- States do not seem to accept recognition as a legal duty
- It creates many difficulties when a community claims of being a new state.
Adding to that its non-recognition will, imply that it has no rights, duties, and obligations under international law therefore, it is not right in any sense so shall be vetoed.
Wigner, Hall, Fisher, and Brierly are the principal advocates of this theory.
This theory is placed in Article 3 of the Montevideo Conference, 1933 and it states that “the political existence of the state is independent of recognition by the other states. Even before recognition, the state has the right to defend its integrity and independence.”
- It is not correct that in all cases the existing fact shall imply statehood, rather some time the statehood may be constitutive.
MODES OF RECOGNITION:
- De facto Recognition.
- De jure Recognition.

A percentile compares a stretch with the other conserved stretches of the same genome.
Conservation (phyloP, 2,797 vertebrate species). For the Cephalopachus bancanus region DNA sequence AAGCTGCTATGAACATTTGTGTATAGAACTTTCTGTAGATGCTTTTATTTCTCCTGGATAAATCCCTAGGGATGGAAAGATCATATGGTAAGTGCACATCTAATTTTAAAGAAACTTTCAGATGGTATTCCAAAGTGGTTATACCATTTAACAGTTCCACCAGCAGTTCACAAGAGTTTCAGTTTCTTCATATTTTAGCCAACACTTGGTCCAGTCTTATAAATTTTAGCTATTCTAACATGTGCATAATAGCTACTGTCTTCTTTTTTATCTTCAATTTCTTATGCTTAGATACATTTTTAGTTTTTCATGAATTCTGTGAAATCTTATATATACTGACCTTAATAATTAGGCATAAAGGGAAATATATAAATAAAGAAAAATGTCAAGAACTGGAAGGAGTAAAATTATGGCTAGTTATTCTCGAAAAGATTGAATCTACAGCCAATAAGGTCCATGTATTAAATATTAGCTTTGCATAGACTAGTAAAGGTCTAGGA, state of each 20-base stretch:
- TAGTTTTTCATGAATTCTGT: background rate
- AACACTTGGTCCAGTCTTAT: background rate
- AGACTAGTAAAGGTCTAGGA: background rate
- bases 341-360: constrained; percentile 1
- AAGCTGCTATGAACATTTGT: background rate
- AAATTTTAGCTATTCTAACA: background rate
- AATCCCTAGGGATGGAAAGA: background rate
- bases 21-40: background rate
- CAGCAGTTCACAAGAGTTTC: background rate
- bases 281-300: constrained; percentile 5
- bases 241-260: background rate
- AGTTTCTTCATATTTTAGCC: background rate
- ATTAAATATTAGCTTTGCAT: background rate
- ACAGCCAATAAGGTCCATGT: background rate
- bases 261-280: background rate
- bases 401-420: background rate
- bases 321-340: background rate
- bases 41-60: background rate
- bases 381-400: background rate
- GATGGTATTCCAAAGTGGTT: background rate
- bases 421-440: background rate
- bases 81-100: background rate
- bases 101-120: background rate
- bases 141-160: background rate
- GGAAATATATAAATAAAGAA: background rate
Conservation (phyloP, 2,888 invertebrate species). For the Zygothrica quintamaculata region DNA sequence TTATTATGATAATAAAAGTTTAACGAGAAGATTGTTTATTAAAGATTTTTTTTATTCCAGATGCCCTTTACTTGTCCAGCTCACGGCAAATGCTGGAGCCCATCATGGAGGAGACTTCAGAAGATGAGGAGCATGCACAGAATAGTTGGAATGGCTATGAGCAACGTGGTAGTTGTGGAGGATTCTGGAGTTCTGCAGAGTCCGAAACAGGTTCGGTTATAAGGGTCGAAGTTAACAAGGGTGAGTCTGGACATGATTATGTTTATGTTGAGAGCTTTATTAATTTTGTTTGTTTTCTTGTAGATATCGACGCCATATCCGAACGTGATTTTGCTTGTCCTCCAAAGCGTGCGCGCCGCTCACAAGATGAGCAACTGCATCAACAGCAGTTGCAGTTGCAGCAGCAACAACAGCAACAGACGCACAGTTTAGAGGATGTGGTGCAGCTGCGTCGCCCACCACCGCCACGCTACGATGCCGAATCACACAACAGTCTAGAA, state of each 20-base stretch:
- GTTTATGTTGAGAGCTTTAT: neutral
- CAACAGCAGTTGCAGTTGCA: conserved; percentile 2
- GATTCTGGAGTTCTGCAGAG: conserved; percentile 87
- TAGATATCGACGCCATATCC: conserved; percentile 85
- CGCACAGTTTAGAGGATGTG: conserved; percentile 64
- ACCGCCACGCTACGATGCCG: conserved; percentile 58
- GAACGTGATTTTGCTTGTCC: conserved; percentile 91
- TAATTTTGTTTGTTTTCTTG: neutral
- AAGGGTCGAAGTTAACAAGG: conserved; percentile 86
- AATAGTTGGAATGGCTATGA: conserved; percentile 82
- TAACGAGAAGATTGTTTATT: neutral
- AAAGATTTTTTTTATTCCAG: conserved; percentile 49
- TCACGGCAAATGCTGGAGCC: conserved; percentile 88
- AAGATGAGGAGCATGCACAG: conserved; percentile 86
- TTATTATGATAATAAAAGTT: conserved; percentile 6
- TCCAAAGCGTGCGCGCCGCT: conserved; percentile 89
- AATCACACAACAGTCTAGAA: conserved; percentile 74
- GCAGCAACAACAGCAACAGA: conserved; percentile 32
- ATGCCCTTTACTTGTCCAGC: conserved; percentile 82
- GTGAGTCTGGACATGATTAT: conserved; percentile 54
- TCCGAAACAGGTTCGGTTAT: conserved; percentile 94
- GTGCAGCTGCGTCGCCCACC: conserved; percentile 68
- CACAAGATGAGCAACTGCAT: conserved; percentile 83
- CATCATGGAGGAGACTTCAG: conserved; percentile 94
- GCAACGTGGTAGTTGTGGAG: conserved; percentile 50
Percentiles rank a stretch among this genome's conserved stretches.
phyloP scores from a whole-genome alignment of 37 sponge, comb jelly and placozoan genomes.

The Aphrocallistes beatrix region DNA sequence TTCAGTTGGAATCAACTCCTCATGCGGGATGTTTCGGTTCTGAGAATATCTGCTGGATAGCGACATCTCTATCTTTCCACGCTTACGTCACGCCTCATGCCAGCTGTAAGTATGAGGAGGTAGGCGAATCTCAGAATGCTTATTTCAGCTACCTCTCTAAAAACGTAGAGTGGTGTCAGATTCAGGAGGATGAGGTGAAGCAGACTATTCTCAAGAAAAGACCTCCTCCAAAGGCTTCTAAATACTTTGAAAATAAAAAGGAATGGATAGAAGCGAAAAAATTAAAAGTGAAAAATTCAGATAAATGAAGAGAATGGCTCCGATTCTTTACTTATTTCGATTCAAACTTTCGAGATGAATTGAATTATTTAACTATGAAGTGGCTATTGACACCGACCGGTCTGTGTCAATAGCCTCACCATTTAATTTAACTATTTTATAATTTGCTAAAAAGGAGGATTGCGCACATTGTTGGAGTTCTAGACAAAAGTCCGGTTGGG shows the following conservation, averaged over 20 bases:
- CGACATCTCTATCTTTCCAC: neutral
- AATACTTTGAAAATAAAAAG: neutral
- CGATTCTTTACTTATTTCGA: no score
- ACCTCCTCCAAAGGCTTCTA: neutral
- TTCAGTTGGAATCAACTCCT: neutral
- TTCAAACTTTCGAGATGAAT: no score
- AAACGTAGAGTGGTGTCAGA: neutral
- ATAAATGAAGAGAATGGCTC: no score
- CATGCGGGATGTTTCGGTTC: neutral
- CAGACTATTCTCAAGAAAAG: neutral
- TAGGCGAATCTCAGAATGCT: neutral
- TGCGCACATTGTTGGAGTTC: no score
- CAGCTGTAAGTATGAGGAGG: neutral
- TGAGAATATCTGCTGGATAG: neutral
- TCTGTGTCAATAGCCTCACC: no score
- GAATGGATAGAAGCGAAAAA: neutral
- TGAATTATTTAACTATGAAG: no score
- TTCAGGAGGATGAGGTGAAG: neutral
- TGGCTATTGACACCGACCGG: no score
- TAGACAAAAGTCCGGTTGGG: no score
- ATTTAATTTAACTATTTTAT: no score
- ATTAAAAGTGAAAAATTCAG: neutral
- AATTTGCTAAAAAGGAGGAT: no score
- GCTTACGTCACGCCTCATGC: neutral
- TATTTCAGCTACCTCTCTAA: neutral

These are the two modes of recognition.
De facto Recognition: It is the process of acknowledging a new state by a non-committal act.
- De facto recognition is a provisionally grant.
- It is the first step to the next mode of recognition.
- It is a temporary and factual recognition as a state
- It can either be conditional or without any condition.
- A test of control for newly formed states.
When the other existing countries have an opinion that the new state does not have enough capacity but the new state holds a sufficient territory and control over a particular territory.
Example: The Soviet Union was de facto recognized by the government of the UK in 1921
De jure recognition:
When the other existing countries have an opinion that the new state has all the eligible capacity then such state will be recognized by the de jure recognition. To grant recognition under the de jure method there is no need for the fulfillment of the first mode.
- It is granted when the newly formed state acquires permanent stability and statehood.
- It grants the permanent status of a newborn state as a sovereign state.
Example: The Soviet Union was given de jure recognition Soviet Union was in 1924.
In conclusion, there is no distinction between de facto and de jure as it is for the states to give effect to the internal acts of the recognized authority. This was held in the case Luther v. Sagar . [(1921)3 KB 532]
FORMS OF RECOGNITION:
Like modes, forms of recognition also two forms and they are
- Express Recognition.
- Implied Recognition.